Deriving meaningful conventions

Nathan Torkington (
Wed, 4 Aug 1993 12:07:52 +1200

Firstly, let's realise that links are used for multiple semantic
reasons. They provide (and this is probably not a complete taxonomy)
-- definitions
<A HREF="glossay/geek.html">Hackers</A> are a group of ...
-- continuity
Go back, up, or to the next page.
-- depth
Select this for more information on stoat theft in Brazil.
-- tangents
This was written by Nathan Torkington, who did his <A HREF=
"...">thesis on paranoid stoat stuffers</A> ...
-- navigation
Select one of the following: ...

There is no one convention which will be applicable to all these uses
of <A HREF...>. However, given the constraints:
-- browser-independence,
-- obviousness
-- generality,

here is how I would go about designing each of those types of links.

This is very straight-forward; the word or phrase to be defined is
enclosed in the <A>...</A> tags. It is absolutely excellent to find a
page like the UIUC OED page where practically every noun phrase is
linked, but because of the terrifyingly large amount of work that this
involves, I think tagging the first instance in each file is just as
acceptable as tagging every instance.
A case might be made for tagging the first instance after each <A
NAME=...></A> anchor definition.

I think a standard menu at the end works well for this, containing:
-- a link to the previous page
-- a link to the next page
-- a link to the top of the current semantic level
-- a link to the previous semantic level (section/chapter/book)
-- a link to the next semantic level
-- a link to the very start

For instance,


Select an option from the list below:
<LI> <A HREF="2-4.html">Go to the previous section</A>
<LI> <A HREF="2-6.html">Go to the next section</A>
<LI> <A HREF="2.html">Go to the start of this chapter</A>
<LI> <A HREF="1.html">Go to the start of the previous chapter</A>
<LI> <A HREF="3.html">Go to the start of the next chapter</A>
<LI> <A HREF="home.html">Go to the start of the book</A>

I use this term to refer to information that may help to understand
the debate or development of discussion, but which (once accepted or
understood) can be accepted as true and omitted. This is a
mathematical lemma, for instance, or a reference that backs up a claim
you make. I generally would advocate a parenthetical comment with a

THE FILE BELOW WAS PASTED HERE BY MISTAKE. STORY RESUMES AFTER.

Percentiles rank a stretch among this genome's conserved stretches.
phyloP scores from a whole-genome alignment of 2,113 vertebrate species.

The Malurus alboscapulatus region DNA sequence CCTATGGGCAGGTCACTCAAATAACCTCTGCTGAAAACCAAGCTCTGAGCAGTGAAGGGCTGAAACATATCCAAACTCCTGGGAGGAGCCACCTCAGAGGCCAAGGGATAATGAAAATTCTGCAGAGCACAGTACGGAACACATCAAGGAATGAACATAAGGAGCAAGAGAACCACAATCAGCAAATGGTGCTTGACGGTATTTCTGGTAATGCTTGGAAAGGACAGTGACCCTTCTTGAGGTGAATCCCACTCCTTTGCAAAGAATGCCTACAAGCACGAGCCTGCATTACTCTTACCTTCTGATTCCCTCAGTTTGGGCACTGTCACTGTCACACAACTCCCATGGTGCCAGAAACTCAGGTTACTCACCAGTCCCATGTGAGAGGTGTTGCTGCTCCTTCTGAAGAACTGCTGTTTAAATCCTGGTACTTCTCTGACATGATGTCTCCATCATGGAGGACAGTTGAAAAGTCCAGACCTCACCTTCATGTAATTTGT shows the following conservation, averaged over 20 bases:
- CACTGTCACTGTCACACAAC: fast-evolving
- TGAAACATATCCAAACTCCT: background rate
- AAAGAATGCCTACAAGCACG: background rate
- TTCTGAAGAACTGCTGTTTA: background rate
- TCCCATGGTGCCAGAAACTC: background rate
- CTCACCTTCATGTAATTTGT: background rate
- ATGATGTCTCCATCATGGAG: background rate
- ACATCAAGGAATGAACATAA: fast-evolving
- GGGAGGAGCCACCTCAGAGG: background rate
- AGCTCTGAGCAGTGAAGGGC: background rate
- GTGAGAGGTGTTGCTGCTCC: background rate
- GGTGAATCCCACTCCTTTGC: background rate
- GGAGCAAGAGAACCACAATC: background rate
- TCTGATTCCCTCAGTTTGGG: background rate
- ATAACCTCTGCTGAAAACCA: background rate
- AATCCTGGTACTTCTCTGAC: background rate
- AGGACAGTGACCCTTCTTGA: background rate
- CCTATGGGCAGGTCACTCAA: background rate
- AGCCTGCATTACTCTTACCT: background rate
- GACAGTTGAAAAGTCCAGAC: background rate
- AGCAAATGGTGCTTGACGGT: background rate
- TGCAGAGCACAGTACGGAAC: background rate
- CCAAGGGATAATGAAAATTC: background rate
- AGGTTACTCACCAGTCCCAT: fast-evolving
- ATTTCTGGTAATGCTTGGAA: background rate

link to the document, eg.

Since the price of stoats has increased exponentially since
1955 (see <A HREF="...">Hahner and Hofner, JNEM, 1988</A>),
the cost of ...


With fifteen voters, compulsory voting and two parties, one
party must get at least seven votes (by <A ...>the Pigeon-Hole

I draw a distinction between tangents and depth, based on the
relevance to the argument or theme development in the document the
link is from. For instance, if I'm describing what's on TV tonight,
links to cast lists for each of the shows would be depth, but links to
other shows the actors have been in would be tangential. There is
really no clear-cut method of identifying tangents, except to trust
the reader's intuition that tangential links are essentially
irrelevant to the current document's thread.

<A ...>David Thorpe</A>, who played the lead in <A
...>Wiggins</A>' <A ...>bowel</A>-shattering production of <A
...>Hamlet</A> in the <A ...>1960s</A>

Some would say that tangents ought to be eradicated, but the reason we
call the WWW clients ``browsers'' is that we can browse the world of
knowledge without keeping to the strict confines of the paths of
argument. If I had my way, careful authors would tag the tangents
specially to indicate frivolity or irrelevance.

When arranging information for quick navigation, menus seem to me to
be best. They can provide quick overviews of the destination of the
link, and are structured (vertically in most cases) so that the eye
can assimilate the whole in a comparatively short period of time. I
advocate the <DL> and the <UL>:

<H1>Our Campus</H1>

A spiel about the campus should go here.<P>

The following items of relevance to our campus are available
for browsing:

<DT><A HREF="grounds/home.html">Grounds<DD>The groundskeepers
ensure a balance between buildings and nature is preserved.
<DT><A HREF="map/home.html">Map<DD>An aerial photograph, taken
in 1989 and enhanced by our graphics laboratory, provides the
basis for this guide to the campus.

When you use ULs, I advocate placing the text of the link near the
start of the <LI> so that the text of the links make sense.

CERN's menus are good, offering shortcuts to items two levels away ...

<DT><A HREF="browser.html">Browser Menu<DD>Many browsers are
available: <A HREF="cern.html">the cern line mode browser</A>,
when the browser.html menu contains
<DT><A HREF="cern.html">Cern LineMode Browser<DD>This browser
is designed for terminals without full-screen capability ...


I always advocate placing meaningful text inside the <A>...</A> tags,
so that what the eye picks up as highlighted text provides an instant
clue to the destination. If all the eye sees when it scans a list is
a bunch of HEREs, then the owner of the eye is forced to read when
they shouldn't have to --- most links (currently) are navigation
links, and users should be able to find documents they are interested
in with a minimum of wasted time.

Remember, these are just my opinions and preferences. I've seen (but
god knows why) empty tags (<A HREF=...></A>) and other things that
defy explanation. Authors have the power to create almost any
document they wish, and the Jedi Jury is still out on precisely what
is the Dark Side of hypertext.